The decisions cited above do not provide clear instruction in how to apply Rule 404(b) to the specific facts of the present case. More abstractly, however, the general principle courts should apply in cases such as this one remains clear: "where the evidence comes in to prove knowledge, admissibility requires a logical connection between the knowledge gained as a result of the commission of the prior act and the knowledge at issue in the charged act.'... Thus the question in a prior bad acts case is whether the proffered evidence really does tend to prove something material by a means other than bad character." United States v. Martinez, 182 F.3d 1107, 1111 (9th Cir. 1999) (citing United States v. Mayans, 17 F.3d 1174, 1181-82 (9th Cir. 1994)). Framed in this way, the question is not a hard one. There is no "logical connection" between the knowledge Defendant gained by possessing and smoking a small amount of marijuana and the knowledge he would need to carry out a complicated, two-year-long drug-distribution and money-laundering conspiracy. As a result, this evidence does not "tend[] to prove a material point in issue." Beckman, 298 F.3d at 794. Similarly, Defendant's recreational use and possession have no logical connection to his intent to engage in the charged conspiracies, notwithstanding that he possessed a large amount of cash when he was stopped by the Scottsdale police. The requisite "similar[ity] to the offense charged" does not exist. Id.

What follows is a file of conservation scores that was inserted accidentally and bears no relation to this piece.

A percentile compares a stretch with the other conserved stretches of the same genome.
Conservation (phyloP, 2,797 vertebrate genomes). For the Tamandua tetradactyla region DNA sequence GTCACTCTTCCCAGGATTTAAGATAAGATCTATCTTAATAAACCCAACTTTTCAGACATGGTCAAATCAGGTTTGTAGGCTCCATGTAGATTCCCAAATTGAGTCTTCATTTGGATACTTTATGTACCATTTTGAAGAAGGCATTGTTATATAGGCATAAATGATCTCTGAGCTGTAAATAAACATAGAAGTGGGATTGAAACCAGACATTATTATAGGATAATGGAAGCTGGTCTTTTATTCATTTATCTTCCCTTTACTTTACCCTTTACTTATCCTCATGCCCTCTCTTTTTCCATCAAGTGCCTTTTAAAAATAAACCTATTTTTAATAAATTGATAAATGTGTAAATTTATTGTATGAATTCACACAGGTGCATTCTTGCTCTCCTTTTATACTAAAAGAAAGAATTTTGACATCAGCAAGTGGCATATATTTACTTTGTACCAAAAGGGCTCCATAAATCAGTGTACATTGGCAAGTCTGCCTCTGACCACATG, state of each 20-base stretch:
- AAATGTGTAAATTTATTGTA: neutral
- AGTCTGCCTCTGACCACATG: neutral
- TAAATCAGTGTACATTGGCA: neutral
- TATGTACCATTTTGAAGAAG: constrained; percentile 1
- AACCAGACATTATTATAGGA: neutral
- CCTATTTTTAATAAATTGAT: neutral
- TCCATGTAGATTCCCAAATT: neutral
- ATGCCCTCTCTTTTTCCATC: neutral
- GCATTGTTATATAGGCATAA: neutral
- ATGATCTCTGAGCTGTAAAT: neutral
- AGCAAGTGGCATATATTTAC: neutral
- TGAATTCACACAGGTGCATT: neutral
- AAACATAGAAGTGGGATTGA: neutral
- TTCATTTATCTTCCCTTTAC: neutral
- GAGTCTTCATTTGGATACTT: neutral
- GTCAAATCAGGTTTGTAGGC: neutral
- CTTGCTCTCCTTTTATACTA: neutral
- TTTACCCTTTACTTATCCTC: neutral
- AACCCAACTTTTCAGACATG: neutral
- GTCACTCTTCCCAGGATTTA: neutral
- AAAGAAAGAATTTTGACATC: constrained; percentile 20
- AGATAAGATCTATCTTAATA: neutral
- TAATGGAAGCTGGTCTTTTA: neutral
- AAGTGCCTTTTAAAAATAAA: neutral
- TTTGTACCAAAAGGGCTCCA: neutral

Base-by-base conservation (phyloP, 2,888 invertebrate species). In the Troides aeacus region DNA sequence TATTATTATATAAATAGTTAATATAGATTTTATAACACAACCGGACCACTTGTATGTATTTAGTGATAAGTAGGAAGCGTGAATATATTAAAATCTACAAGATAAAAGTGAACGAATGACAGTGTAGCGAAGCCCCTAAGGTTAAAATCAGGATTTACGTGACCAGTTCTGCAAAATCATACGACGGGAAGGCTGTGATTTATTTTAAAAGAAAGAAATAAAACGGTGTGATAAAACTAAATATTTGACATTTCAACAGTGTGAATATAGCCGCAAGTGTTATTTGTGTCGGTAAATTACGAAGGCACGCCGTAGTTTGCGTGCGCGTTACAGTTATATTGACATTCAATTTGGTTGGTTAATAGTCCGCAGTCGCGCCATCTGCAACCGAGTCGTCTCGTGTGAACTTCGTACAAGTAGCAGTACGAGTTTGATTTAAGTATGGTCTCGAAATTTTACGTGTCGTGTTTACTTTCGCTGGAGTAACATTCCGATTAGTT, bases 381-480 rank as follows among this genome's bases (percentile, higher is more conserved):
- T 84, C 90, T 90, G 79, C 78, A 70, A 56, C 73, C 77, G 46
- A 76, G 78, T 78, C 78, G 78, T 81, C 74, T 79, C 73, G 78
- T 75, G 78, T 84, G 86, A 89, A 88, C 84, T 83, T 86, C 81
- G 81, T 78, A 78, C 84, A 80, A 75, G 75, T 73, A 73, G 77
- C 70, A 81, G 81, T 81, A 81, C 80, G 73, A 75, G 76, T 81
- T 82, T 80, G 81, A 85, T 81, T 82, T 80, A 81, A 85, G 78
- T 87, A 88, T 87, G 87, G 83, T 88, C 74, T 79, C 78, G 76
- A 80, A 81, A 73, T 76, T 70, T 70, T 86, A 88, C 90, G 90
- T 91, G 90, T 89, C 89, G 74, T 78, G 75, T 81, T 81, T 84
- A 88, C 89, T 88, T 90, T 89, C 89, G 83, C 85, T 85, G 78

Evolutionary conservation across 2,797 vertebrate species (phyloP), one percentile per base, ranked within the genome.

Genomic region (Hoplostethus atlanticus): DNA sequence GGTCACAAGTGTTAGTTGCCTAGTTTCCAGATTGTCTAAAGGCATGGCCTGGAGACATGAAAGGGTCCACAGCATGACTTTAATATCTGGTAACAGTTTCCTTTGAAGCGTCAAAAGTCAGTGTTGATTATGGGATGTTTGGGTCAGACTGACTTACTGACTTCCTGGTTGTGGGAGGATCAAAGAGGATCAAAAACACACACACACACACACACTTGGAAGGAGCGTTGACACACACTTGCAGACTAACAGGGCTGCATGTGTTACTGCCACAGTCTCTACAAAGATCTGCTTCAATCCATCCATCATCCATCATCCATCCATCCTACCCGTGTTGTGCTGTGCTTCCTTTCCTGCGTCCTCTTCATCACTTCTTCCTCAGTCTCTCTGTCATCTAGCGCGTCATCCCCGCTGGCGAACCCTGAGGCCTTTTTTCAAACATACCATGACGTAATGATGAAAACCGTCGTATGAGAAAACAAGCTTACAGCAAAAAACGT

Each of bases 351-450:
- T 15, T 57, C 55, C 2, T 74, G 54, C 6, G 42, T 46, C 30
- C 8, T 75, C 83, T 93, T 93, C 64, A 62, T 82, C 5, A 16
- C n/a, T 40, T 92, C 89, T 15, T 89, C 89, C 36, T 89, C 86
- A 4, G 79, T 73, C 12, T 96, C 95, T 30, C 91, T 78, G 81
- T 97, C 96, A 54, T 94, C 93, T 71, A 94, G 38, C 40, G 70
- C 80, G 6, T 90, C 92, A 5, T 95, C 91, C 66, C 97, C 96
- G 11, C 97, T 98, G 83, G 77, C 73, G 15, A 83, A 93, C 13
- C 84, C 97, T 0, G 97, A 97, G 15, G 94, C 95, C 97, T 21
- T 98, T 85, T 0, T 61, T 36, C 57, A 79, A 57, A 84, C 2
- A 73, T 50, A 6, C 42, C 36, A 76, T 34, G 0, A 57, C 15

The Government maintains that even if the proposed evidence is inadmissible under Rule 404(b), it should be allowed as direct evidence that is "inextricably intertwined" with the charged offenses. This argument is unpersuasive. "There are generally two categories of cases in which we have concluded that other act' evidence is inextricably intertwined with the crime with which the defendant is charged and therefore need not meet the requirements of Rule 404(b). First, we have sometimes allowed evidence to be admitted because it constitutes a part of the transaction that serves as the basis for the criminal charge.... Second, we have allowed other act' evidence to be admitted when it was necessary to do so in order to permit the prosecutor to offer a coherent and comprehensible story regarding the commission of the crime." United States v. Vizcarra-Martinez, 66 F.3d 1006, 1012-13 (9th Cir. 1995). None of the Government's proposed evidence falls into either of these categories. Defendant's arrest on July 6, 2012, constituted no part of the transactions that gave rise to his indictment. And excluding this evidence will not detract from the Government's ability to weave a seamless, coherent narrative of the events comprising the crimes of indictment.

Finally, the Government seeks to introduce evidence that "on other occasions during the conspiracy, " Defendant provided "smaller quantities of marihuana" to the co-defendant who was in Defendant's car when it was pulled over. Doc. 168 at 3. But the Government has provided no information about what form this evidence takes or how it was obtained. This is insufficient to carry the Government's burden of showing admissibility under Rule 404(b).

IT IS THEREFORE ORDERED that Defendant Darius Blackwell's Motion In Limine to Preclude the Admission of Evidence ...